(Review) Utawarerumono: Mask of Truth

Here I thought I was ready for Utawarerumono: Mask of Truth (Mask of Truth from here on out) because I had already played a visual novel game before. I couldn’t remember what game it was so I went to look it up. Turns out it was the Telltale’s Batman game. I guess I had visual novel mixed up with a visual “choose your own adventure” style. In the end did it really matter? Let me break it down for you.

Mask of Truth didn’t start to we’ll for me. Imagine if you will, the beginning of a movie where you’re shown a ton of differing points of view from characters that seem to go together, but it’s hard to put it all together. This can be done we’ll, but it wasn’t the case here for me. There were many introductions to a slew of characters and talks of situations that I was not familiar with. Like I said, this can be done well and I can’t remember where I’ve seen it done right in the past, but this style is familiar to me. This long introduction left me confused, though, because each scene didn’t give me enough context to figure out what was going on. It was merely a mish-mash of quotes from the story at different times in the timeline. They later go to explain what happened to set the story up, but couldn’t they have just done that from the beginning?

Call me a prude, but I was also worried that there would be a ton of fan service; turns out it was minimal (ratio-wise). In the heavy moments and the light-hearted ones, Mask of Truth’s writing was enjoyable. Even if they did go places like the bathhouses to “ease the tension”… and we all know why we’re here, the writing unfolded an interesting story.

The art style, the visual presentation and music was all very nice. Even the writing (as I said above) was nice (once I got past that intro). However, when I started this journey, I was expecting more of a mix of story and tactical fighting than was given. They made sure to let the player know in the trailers that this has both elements in it. I thought that it would be a nice mix. Sometimes I want a lot more story with my fighting. This visual novel style could be a good way to do it. The first fight was an introduction and so I hold that it didn’t count. The next fight didn’t happen for a very long time. It was simply more story with narration. On that note, the voice acting was fantastic. I listened to the Japanese voices and read the English; sorry, I’m not sure what the English dubs sounded like and didn’t care to listen. (Sorry English voice actors, I’m sure you did a great job too.)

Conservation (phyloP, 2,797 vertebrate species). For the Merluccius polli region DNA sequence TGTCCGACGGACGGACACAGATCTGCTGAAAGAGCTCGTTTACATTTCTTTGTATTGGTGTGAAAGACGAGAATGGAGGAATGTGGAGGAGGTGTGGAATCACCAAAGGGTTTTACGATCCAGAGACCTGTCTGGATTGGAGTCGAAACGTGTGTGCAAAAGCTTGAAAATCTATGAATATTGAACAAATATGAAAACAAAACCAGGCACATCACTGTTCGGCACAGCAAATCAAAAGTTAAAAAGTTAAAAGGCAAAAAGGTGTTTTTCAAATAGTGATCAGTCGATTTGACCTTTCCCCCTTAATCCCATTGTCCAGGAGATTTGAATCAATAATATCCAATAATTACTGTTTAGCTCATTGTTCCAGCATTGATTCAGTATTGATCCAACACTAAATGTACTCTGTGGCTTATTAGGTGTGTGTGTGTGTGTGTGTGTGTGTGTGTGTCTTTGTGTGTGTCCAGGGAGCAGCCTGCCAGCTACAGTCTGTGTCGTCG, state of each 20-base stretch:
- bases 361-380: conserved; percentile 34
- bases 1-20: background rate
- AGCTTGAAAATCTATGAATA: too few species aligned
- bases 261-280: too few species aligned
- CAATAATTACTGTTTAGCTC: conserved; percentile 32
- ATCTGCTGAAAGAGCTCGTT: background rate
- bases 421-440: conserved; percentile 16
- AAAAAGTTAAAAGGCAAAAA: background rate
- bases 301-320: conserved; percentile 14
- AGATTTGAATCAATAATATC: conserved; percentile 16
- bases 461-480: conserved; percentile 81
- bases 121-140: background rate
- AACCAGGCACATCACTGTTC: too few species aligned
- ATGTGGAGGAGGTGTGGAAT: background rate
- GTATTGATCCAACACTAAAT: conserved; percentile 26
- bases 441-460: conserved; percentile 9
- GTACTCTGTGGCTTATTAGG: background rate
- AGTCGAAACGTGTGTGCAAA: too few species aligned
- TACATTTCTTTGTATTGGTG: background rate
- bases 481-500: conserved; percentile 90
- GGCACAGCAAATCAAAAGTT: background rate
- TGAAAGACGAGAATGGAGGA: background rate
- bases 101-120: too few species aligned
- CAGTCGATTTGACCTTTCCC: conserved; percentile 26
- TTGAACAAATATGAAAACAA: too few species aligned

All the while, Oboro is trying to be serious here and I just couldn’t get over his mustache.

This long drought in combat did allow me to focus on the story as they shoveled it onto me. I don’t want to come off as negative, but when I was expecting a bit of fighting mixed in, there was a lot of story to go through. The story was pretty good though! I really enjoyed it. The whole time I spent reading and enjoying the story, I was also lamenting the lack of tactical gameplay to break up the monotony. Going mentally deeper here, the gameplay wasn’t very monotonous, but felt that way because I was always waiting for the change-up that wasn’t going to happen in a long while. It’s that anxious feeling when you watch a monster movie and the characters would be going through a house/building where the monster is. You know the monster is going to jump out and you’re expecting it. The music will tense up and corners will be turned, but… the monster never shows up. It kind of loses its grip on you. When the monster finally attacks and when the combat finally does come in Mask of Truth, it has a lot to deliver or make up for as it were.